Last edited: November 2005
Summary and Analysis
Japan ratified the UN Convention on the Rights of the Child on April 22, 1994, effectively giving the Convention the force of law domestically. In addition to the Convention, Japan's laws governing child protective proceedings include the Child Abuse Protection Law, the Child Welfare Law, and the Civil Code.
As minors have no litigation capacity in civil suits, a legal representative is required to take procedural action. In civil proceedings, a minor may present his/her views as a party or a supplementary intervener through a legal representative. Children are not considered a party in child protective proceedings and can only represent their views through a legal representative. In cases such as child protective proceedings, in which the interests of a child are at odds with his or her parent's, the person exercising parental power is required to apply for a special representative for the child. The Civil Code does not explicitly discuss the representation of the child's views in protective proceedings. However, children are generally guaranteed the opportunity to be heard in judicial proceedings or administrative decisions affecting them. Furthermore, the child's best interests are considered in the same manner as those of adults since, in Japan, anyone who is a party to or an interested person in a trial is guaranteed the opportunity to express views in judicial proceedings according to the Constitution of Japan.
[A]nyone who is a party, or a person concerned is generally guaranteed to the opportunity to express his/her views.
Sources of Law (In Order of Authority)
Convention on the Rights of the Child
1. State parties shall assure to the child who is capable of forming his or her own views the right to express those views freely in all matters affecting the child, the views of the child being given due weight in accordance with the age and maturity of the child.
2. For this purpose, the child shall in particular be provided the opportunity to be heard in any judicial and administrative proceedings affecting the child, either directly, or through a representative or an appropriate body, in a manner consistent with the procedural rules of national law.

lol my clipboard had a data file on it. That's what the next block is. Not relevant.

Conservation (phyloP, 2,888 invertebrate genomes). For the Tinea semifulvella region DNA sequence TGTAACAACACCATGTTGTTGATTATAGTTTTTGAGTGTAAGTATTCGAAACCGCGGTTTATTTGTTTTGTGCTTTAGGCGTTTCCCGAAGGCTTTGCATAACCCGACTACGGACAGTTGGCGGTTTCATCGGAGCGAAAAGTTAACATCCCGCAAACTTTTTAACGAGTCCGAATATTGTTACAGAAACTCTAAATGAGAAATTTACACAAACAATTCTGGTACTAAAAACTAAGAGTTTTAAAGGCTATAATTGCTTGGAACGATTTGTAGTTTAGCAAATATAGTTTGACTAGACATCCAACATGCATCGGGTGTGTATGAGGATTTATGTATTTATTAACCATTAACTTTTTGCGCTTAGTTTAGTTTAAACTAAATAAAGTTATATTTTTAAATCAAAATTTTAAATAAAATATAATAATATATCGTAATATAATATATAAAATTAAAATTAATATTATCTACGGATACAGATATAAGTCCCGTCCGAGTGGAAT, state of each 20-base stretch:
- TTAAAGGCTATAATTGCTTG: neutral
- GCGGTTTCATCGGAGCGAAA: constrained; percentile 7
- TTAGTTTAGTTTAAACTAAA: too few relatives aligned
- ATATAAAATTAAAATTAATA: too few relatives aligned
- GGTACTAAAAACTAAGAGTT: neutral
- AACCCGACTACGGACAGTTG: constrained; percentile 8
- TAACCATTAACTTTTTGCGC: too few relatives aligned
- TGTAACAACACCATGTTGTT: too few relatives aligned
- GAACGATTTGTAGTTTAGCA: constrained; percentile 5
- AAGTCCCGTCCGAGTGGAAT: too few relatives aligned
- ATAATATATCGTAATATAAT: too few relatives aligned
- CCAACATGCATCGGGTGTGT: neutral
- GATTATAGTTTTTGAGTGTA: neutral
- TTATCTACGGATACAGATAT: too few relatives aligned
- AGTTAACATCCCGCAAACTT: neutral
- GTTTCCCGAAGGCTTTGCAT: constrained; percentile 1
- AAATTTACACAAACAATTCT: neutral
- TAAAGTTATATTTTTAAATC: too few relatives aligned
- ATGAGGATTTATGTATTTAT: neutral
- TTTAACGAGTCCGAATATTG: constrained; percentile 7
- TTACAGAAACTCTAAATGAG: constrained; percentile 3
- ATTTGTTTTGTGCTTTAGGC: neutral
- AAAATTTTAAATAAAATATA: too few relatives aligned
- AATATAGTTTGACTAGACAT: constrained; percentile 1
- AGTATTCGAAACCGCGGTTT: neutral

Art. 7. (Judgment of Commencement of Guardianship)
For minors who are mentally unfit, family courts may rule on the commencement of guardianship upon requests of the minor themselves, spouses, relatives within four degrees, guardians of minors, supervisors of minors' guardians, protectors, supervisors of protectors, auxiliaries, supervisors of auxiliaries, or prosecutors.
Article 826. (Special Representative) In respect of acts in which the interests of father or mother who exercises parental power conflict with those of his or her child, the person who exercises the parental power shall apply to the Family Court for the appointment of a special representative on behalf of the child.
Child Welfare Law
(1) When governors (or the authorized Child Guidance Centers) make a decision on placement in facilities, etc., and the said decision disagrees with the will of the child or his/her guardian, prefectural child welfare councils with experts on law, medicine, etc., as their members shall be consulted . . .
(2) It is stipulated that opinions of the child shall be respected in placing him/her in an institution.
Local Contact Information
Mr. Roger Goodman
Nissan Professor of Modern Japanese Studies
Nissan Institute of Japanese Studies
University of Oxford
27 Winchester Road
Oxford OX2 6NA, UK
Tel: 44 (0) 1865-274576
FAX: 44 (0) 1865-274574
Additional Resources and Links
Goodman Roger, Children of the Japanese State- the changing role of child protection institutions in contemporary japan, (Oxford University Press 2000).
Center for Child Abuse Prevention (In Japanese only): http://www.ccap.or.jp/
 R. Goodman (personal communication November 5, 2005).
 Committee on the Rights of the Child, Second periodic report of States parties due in 2001: Japan, at ¶ 156, 157, U.N. Doc. CRC/C/104/Add.2 (2003) available http://www.unhchr.ch/tbs/doc.nsf/898586b1dc7b4043c1256a450044f331/7de38e6b7df15213c1256df80045afc4/$FILE/G0343286.pdf and also as .pdf Document.
 Jap. Civ. Code, art. 5, 7 (Book 1 - official translation from Japan Ministry of Foreign Affairs), previously available at http://www.nomolog.nagoya-u.ac.jp, art. 826 (Book 4- unofficial translation) available at http://www.crnjapan.com/japan_law/laws/en/book4_relatives.html and also here, and also as .pdf Document, and also as Word Document.
 Child Welfare Law, art. 26.
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